Decided to spend another of my daily exercise walks exploring my home square in south Cardonald. Altogether 31 species were encountered, the highlight being a singing Whitethroat between the house and the river (the first time I have heard one there for at least three years). Moorhen and Mallard chicks continue to run the gauntlet of the local Magpies, Carrion Crows and Lesser Black-backed Gulls. Unfortunately, the lovely leucistic female Mallard which was escorting four ducklings yesterday had none today. A male House Sparrow visited the garden for the second time in two days (yesterday he was bathing in the pond and today he was feeding from the sunflower hear feeder). They are really rare here, although common just across the road, 200metres away. The river was particularly languid today with fallen petals and catkins lying on the hardly-moving water.

Wednesday, May 06, 2020

Managed some excellent totals of singing birds during today's walk round my home 1km square including 10 Blackcaps, four Collared Doves and three Goldcrests. Aim was to get as much evidence of breeding of as many species as possible. Species with evidence of proven breeding were Mallard, Moorhen, Starling and House Sparrow. Most other species are still in the "probable breeding" category. Must try harder.

Tuesday, May 05, 2020

Enjoyed a pleasant walk in the early morning sun while checking the two squares incorporating west Nitshill and Blackbyres Road. These were the last two of the 49 squares I committed to visit during the lockdown. It will take a while to analyse the data but I have already calculated that 72 bird species and five mammals were found in the course of the visits (all within 4km of my home. Some of today's highlights included two Linnets, two House Martins and a really excellent number of singing Whiethroats (for instance one singing male every 100 metres of railway embankment in south Nitshill).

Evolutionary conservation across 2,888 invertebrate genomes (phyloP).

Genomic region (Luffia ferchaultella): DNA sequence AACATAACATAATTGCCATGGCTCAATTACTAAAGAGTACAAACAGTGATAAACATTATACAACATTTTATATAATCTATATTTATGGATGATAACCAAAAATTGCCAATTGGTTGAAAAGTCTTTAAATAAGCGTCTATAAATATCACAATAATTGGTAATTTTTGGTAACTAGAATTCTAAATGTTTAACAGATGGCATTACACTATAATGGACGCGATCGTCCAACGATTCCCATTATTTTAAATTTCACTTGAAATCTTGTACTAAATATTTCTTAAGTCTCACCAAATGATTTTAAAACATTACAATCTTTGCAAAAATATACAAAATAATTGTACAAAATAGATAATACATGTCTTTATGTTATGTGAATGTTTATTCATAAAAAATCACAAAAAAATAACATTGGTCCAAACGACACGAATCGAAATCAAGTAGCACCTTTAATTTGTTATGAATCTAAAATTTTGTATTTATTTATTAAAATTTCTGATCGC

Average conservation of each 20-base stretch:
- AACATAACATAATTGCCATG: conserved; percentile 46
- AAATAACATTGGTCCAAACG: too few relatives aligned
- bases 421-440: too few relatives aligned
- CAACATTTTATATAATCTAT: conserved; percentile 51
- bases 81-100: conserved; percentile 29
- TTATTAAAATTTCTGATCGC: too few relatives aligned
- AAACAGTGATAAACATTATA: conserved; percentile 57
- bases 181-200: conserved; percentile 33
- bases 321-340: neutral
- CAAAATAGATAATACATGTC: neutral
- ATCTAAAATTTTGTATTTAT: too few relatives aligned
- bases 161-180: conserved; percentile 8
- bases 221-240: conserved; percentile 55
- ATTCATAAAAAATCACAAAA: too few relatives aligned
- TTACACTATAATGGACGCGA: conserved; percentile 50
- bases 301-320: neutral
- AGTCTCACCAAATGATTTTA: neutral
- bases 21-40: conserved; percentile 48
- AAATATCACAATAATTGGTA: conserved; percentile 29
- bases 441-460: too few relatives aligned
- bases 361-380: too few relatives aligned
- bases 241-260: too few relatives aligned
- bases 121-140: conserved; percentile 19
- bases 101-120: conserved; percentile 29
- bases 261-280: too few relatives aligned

Monday, May 04, 2020

An early start enabled me to catch up with a Cuckoo calling on the Brownside Braes before the traffic noise could drown it out. Other good birds in the area included a single Swallow plus what appeared to be excellent numbers of breeding Blackbirds, House Sparrows, Jackdaws and Starlings. Whitethroats were showing well and the walk home provided another three of these south of the Leverndale tower as well as two singing Grasshopper Warblers (neither species has been regular at this site in my experience). Another Whitethroat was singing from the burn to the west of Hawkhead Estate. There used to be a breeding territory there but I assumed it had been lost when the new estate was built. 

Sunday, May 03, 2020

A second walk around the Dykebar area, this time exploring a little further south. The walk took me past a marshy area which added Reed Bunting (4), Grasshopper Warbler (2) and Sedge Warbler (1) to the many singing Willow Warblers, Chiffchaffs, Blackcaps and Whitethroats (but sadly no Lesser Whitethroats today). Other species added to the square list were Greylag Goose, Mallard, Rook, Grey Heron and Great Spotted Woodpecker. Returning home, my local river and park held Moorhen and leucistic Mallard, both with young.

Saturday, May 02, 2020

A late morning walk around Todholm, Lochfield and Dykebar took place in more of the unseasonably sunny weather we've experienced over the past three weeks. Singing Warblers were out in force with all the usual suspects joined by two Whitethroats and  two Lesser Whitethroats, the latter having  a "sing-off" from adjacent Hawthorns.

Friday, May 01, 2020

Improved weather today also meant more natural connections with a walk around south Braehead this afternoon producing 25 bird species and two mammals (Red Fox and Grey Seal). Best bird was a Whitethroat singing behind the Premier Inn Hotel.